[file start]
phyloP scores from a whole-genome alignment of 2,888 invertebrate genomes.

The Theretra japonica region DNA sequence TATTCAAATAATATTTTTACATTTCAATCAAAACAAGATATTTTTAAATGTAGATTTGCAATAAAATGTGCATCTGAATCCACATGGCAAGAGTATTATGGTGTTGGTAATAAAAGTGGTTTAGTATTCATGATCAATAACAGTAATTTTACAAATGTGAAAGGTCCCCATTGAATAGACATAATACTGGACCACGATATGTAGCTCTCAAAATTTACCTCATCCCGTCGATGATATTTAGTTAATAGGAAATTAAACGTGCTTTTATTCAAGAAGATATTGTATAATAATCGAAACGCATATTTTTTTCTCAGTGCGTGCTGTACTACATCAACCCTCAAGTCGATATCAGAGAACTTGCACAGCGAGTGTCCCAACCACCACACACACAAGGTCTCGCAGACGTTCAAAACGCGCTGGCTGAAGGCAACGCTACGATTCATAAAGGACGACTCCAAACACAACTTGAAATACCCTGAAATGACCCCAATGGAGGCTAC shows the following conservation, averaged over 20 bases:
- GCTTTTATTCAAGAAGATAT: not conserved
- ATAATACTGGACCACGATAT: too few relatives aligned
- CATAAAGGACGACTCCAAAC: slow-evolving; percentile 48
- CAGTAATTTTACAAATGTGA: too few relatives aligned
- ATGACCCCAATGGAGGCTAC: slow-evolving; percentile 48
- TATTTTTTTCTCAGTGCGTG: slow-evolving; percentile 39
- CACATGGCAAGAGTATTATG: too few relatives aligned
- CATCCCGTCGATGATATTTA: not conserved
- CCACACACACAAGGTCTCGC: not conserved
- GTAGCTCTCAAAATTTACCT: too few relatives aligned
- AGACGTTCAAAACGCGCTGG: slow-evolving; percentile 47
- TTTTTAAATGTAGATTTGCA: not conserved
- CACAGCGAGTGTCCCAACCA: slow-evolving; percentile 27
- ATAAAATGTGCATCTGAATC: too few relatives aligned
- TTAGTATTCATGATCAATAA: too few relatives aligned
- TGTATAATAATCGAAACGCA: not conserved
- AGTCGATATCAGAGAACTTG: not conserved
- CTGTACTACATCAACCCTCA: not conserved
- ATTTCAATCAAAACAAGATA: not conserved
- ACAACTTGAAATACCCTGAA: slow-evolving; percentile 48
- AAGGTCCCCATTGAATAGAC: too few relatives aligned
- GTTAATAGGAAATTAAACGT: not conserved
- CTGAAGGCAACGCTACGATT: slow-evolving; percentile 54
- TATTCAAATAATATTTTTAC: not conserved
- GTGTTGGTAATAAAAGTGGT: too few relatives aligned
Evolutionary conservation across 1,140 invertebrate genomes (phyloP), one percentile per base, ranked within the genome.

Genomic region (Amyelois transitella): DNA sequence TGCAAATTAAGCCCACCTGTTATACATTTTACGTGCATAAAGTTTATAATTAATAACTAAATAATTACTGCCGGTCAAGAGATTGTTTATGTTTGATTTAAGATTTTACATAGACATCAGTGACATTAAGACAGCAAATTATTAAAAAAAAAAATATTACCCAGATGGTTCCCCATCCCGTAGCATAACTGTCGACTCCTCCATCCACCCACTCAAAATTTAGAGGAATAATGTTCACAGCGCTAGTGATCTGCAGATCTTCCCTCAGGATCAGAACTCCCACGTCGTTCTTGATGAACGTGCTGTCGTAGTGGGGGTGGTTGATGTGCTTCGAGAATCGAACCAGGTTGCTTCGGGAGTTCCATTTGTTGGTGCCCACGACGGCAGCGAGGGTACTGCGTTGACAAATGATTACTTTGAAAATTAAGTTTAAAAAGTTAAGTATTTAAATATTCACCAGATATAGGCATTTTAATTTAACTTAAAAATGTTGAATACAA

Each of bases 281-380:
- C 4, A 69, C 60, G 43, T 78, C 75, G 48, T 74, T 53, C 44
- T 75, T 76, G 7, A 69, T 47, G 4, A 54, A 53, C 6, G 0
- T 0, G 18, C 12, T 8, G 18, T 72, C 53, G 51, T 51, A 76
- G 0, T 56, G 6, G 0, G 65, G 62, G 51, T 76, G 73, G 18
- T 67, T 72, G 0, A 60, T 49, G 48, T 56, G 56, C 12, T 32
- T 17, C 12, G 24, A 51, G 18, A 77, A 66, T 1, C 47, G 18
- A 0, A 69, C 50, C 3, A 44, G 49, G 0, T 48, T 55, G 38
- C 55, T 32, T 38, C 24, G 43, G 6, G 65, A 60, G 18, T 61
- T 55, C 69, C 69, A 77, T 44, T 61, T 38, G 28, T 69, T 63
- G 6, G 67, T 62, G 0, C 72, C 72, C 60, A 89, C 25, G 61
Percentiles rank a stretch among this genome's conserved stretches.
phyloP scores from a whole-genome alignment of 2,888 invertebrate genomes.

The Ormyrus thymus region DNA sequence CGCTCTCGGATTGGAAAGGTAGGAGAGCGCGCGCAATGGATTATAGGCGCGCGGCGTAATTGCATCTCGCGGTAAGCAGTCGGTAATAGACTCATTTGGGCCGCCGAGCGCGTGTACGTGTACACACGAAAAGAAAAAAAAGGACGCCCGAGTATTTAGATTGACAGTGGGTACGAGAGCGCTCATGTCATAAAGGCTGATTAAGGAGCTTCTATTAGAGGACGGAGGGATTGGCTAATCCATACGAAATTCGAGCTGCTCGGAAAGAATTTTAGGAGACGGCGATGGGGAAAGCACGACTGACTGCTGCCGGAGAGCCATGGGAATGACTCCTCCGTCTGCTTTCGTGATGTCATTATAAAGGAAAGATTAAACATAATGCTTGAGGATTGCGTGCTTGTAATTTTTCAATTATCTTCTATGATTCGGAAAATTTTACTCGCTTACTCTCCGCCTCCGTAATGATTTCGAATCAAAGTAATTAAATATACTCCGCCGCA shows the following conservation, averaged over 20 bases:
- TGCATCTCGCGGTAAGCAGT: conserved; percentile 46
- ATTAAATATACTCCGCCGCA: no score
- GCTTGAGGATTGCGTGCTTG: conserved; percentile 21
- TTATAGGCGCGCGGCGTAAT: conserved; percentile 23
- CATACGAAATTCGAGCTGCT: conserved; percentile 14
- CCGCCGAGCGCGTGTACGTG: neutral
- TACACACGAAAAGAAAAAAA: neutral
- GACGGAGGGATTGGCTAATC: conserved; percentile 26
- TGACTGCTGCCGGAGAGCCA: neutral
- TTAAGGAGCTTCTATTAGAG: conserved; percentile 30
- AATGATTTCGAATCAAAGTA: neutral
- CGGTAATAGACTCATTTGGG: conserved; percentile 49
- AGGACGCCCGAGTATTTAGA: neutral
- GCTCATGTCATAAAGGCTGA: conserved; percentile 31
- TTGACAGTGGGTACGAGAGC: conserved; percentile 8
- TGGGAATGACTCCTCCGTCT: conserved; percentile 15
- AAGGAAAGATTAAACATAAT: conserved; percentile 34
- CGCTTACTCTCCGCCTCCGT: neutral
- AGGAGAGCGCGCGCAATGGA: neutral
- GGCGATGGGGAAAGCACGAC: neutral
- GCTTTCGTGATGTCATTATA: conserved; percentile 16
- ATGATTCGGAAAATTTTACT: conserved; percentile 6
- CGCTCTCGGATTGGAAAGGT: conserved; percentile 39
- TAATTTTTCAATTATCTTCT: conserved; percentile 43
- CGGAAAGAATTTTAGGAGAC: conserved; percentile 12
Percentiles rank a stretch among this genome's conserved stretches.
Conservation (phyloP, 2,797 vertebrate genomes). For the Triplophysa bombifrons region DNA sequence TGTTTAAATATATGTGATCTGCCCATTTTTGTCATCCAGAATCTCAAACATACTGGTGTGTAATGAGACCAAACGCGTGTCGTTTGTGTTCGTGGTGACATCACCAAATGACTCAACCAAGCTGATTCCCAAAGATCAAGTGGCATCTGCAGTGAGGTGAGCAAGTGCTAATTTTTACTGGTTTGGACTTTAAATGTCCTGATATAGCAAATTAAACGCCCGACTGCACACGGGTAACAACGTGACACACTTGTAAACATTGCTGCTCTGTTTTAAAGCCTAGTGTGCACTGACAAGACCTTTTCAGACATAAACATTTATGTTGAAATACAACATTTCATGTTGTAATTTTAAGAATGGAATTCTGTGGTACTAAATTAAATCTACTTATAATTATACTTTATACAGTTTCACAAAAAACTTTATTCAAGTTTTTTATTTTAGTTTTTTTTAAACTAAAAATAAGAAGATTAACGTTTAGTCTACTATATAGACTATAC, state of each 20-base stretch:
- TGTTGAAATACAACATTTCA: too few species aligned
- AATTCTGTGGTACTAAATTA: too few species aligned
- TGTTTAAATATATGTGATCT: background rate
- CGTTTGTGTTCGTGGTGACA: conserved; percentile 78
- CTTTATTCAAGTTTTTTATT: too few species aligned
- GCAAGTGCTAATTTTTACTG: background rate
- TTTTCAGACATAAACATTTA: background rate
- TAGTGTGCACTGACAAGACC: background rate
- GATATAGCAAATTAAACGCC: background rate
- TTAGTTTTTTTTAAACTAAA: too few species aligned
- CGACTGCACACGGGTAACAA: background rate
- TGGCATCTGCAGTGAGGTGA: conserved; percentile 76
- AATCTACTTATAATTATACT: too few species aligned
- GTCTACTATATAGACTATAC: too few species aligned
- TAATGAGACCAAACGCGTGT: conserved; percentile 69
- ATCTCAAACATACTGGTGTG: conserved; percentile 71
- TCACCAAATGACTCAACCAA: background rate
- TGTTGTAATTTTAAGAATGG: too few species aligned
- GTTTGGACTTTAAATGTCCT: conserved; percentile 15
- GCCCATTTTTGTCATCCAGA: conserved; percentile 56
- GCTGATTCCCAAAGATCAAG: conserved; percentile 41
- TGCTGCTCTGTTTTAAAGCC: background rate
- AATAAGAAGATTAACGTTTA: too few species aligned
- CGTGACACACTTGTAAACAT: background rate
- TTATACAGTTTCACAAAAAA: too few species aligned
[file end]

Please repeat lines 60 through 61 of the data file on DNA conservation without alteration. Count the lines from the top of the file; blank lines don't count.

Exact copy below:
- AAGGAAAGATTAAACATAAT: conserved; percentile 34
- CGCTTACTCTCCGCCTCCGT: neutral